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New research: why do some young and healthy people become seriously ill from the corona virus?

A small percentage of young and healthy people develop severe symptoms when infected with the corona virus. Two international studies in the journal Science explain for the first time in nearly 15 percent of those in their twenties why they become seriously ill. This can be the result of a hereditary abnormality or a defect in the immune system. The studies are an important step forward in treatment, says Professor Filpaal Haerynck of UZ Gent. The UZ participated in both studies and coordinated the data collection of seventeen Belgian centers.

Some young and healthy people get much sicker from COVID-19 than others in their age group. For example, there are people in their twenties without underlying conditions who need intensive care. Two studies show that the young people are deficient in a certain group of proteins. Proteins of the type I interferon, which protect the body against viruses.

The first study showed that many critically ill subjects tested carried rare variants of thirteen genes that are known to be crucial to protect the body against, for example, the seasonal flu virus. These genes regulate the production of type I interferons. More than 3 percent of them even lacked a functional gene. Further studies showed that the immune cells of these patients therefore did not produce detectable type I interferons during the acute COVID-19 infection.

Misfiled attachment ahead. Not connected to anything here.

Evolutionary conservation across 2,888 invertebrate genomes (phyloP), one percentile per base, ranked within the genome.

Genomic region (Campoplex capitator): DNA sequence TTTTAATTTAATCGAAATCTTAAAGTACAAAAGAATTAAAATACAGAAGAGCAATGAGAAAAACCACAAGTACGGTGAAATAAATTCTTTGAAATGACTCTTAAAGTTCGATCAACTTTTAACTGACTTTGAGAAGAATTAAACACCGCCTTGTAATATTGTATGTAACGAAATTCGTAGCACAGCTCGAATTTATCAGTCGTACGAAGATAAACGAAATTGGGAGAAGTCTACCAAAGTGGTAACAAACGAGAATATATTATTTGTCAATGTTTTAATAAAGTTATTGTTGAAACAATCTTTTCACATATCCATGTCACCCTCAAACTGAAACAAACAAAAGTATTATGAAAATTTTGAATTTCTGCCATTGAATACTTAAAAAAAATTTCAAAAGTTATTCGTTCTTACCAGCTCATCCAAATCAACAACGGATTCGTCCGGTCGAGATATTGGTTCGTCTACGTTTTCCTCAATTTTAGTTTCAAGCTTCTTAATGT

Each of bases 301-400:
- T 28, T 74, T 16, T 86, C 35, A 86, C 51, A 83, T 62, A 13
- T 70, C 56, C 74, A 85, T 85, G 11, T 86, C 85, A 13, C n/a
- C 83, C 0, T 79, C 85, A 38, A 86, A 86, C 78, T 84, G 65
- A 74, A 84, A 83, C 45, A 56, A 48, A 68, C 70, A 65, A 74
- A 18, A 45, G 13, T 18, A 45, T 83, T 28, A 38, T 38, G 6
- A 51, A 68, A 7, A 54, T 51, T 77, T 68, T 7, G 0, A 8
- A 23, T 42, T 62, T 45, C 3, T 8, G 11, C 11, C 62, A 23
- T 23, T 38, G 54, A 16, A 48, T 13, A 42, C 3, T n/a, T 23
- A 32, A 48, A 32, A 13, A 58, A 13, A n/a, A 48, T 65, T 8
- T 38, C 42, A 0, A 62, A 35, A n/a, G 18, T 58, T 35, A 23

Deviation in defense

A second study reveals another abnormality in the seriously ill infected patients. These people have certain antibodies or immune cells that, instead of attacking the enemy, attack their own immune cells. More specifically, the proteins of the type I interferon. A very small number of uninfected people (4 in 1,277) also have these types of defective antibodies. That is why the researchers think that the abnormality in the immune system is not the result of the infection with the corona virus.

“The research is an important step forward in deciphering the immunological treatment that we can provide to patients with COVID-19,” says Professor Haerynck, “We still need to test these treatments through clinical trials. But this is clearly a great example of how we can now consider known treatments for other diseases with COVID-19. ”

For example, treatment with type I interferons has been available and approved for a long time, for example in chronic viral hepatitis. Another possible treatment for patients with these abnormalities is plasmapheresis, a treatment to eliminate faulty antibodies from the blood, used for example in severe kidney disease.

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